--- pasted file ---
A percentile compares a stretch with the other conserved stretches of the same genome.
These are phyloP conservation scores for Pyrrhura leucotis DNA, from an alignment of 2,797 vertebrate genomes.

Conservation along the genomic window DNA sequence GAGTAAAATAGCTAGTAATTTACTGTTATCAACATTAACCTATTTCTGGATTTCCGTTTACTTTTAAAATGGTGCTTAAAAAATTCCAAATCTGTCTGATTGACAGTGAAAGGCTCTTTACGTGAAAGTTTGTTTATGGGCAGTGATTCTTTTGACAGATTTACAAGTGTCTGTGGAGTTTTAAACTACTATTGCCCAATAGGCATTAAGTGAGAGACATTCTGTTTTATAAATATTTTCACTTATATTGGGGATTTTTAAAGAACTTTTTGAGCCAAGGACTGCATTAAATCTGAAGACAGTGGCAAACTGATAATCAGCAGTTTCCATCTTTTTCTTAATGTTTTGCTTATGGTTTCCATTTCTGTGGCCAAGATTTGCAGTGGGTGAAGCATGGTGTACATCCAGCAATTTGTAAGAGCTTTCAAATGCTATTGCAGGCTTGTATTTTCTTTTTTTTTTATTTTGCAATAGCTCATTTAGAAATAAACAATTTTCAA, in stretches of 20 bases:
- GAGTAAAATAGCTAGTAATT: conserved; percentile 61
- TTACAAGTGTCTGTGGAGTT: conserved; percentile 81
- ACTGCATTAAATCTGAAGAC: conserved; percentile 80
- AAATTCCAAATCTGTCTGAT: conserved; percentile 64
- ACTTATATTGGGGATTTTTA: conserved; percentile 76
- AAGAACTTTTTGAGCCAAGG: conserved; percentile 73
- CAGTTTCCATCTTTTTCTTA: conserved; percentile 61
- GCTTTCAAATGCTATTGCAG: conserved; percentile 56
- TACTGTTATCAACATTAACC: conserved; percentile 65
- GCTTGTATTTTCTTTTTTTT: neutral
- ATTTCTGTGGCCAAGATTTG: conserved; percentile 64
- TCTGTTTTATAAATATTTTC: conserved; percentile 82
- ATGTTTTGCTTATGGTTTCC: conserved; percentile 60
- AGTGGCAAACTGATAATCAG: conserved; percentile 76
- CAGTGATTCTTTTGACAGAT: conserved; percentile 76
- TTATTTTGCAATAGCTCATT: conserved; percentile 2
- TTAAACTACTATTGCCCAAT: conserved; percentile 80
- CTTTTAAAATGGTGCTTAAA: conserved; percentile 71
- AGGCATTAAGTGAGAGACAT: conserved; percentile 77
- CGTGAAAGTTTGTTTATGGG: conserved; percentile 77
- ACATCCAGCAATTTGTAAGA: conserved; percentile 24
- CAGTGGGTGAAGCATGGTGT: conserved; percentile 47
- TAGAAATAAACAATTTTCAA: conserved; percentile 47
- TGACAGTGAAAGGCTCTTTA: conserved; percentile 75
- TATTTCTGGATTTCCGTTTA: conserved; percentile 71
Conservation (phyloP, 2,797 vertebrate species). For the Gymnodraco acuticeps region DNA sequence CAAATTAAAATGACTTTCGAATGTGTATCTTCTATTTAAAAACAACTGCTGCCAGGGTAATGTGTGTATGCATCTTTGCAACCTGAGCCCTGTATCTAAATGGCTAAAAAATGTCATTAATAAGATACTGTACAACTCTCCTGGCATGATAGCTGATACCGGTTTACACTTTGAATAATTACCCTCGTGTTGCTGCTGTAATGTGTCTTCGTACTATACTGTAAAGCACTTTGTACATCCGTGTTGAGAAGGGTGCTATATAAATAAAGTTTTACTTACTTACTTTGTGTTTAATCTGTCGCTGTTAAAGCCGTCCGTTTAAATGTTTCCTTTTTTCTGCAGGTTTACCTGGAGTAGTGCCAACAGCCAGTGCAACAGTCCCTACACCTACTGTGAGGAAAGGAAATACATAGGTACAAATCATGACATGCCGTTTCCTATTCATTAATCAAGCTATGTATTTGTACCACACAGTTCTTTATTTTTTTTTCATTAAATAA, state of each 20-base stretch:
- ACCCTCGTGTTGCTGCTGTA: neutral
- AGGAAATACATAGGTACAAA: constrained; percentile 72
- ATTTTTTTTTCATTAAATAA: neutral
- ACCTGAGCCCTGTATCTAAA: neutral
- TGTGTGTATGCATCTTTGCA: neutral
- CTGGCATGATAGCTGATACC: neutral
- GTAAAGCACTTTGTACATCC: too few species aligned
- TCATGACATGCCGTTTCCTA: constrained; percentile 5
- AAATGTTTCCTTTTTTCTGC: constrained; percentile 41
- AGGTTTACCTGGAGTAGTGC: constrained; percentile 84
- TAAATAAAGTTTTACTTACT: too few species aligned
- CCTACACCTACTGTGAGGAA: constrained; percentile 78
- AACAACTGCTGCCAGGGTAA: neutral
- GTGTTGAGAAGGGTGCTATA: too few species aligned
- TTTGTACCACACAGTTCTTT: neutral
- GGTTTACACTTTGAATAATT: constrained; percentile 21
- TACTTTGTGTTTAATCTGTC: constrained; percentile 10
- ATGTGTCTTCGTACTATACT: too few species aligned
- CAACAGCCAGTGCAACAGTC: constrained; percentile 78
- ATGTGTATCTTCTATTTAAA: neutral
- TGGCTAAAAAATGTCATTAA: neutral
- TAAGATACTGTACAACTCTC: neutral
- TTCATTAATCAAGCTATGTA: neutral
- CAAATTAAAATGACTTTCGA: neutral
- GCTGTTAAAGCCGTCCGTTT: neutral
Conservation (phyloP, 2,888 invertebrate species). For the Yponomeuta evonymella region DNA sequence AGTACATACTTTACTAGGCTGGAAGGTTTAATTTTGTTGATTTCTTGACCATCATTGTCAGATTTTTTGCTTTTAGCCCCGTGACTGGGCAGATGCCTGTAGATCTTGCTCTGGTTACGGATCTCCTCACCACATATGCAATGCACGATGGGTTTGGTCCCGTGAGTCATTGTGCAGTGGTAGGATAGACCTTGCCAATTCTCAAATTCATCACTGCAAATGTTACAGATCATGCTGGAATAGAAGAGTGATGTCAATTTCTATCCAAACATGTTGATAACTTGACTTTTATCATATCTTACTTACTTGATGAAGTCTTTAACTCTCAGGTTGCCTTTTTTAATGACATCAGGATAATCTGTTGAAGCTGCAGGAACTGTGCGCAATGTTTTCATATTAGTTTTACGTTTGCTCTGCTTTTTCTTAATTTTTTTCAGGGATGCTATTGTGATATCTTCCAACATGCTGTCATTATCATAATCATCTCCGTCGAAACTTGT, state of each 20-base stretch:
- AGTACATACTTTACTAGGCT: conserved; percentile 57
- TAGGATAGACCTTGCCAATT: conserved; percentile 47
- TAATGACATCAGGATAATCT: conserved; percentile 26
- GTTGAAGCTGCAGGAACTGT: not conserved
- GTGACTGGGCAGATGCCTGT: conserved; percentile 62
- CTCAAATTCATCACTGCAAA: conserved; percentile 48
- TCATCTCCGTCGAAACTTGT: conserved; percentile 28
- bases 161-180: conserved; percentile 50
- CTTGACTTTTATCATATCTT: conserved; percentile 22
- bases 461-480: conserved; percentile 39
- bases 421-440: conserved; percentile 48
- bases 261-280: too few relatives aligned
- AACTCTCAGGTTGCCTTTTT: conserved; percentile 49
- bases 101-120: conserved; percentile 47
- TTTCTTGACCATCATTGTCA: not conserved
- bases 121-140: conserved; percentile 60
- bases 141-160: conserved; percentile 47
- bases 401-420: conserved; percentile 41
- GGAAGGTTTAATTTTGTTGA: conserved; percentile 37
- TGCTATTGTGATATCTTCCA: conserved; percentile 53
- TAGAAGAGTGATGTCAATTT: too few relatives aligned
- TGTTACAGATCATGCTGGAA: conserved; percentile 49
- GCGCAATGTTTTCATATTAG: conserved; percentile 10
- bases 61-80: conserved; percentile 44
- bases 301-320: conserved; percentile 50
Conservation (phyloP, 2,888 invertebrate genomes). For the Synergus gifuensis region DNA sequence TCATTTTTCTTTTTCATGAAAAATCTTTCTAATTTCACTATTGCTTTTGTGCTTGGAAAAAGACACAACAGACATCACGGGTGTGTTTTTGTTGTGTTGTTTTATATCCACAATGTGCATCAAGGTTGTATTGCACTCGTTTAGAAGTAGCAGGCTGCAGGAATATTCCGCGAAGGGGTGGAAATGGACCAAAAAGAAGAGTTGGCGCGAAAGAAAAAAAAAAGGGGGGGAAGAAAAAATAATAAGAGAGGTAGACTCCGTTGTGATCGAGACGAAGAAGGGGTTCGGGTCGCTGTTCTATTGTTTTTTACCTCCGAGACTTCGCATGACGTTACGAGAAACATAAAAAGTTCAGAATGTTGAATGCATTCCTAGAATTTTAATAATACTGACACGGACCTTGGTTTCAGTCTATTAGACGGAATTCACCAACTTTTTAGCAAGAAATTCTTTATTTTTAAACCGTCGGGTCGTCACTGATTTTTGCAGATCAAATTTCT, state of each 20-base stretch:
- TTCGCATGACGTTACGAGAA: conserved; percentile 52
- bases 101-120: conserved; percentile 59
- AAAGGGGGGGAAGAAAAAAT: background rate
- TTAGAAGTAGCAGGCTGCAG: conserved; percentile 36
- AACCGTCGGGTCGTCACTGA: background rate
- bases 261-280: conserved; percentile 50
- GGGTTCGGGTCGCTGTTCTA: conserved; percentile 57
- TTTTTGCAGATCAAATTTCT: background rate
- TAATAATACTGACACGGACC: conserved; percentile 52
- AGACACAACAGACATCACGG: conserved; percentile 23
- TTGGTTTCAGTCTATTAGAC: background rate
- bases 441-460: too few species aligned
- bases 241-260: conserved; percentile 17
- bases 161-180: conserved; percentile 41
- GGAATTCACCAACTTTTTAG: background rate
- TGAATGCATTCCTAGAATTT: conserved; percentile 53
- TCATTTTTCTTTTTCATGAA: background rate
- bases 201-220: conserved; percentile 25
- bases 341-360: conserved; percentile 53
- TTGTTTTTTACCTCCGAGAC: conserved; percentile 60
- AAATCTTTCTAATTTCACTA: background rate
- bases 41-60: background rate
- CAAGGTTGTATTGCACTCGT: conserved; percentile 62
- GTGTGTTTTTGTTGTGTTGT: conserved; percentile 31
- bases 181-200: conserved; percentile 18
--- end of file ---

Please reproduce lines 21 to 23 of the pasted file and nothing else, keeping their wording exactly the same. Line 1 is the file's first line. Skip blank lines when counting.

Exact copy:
- CTTTTAAAATGGTGCTTAAA: conserved; percentile 71
- AGGCATTAAGTGAGAGACAT: conserved; percentile 77
- CGTGAAAGTTTGTTTATGGG: conserved; percentile 77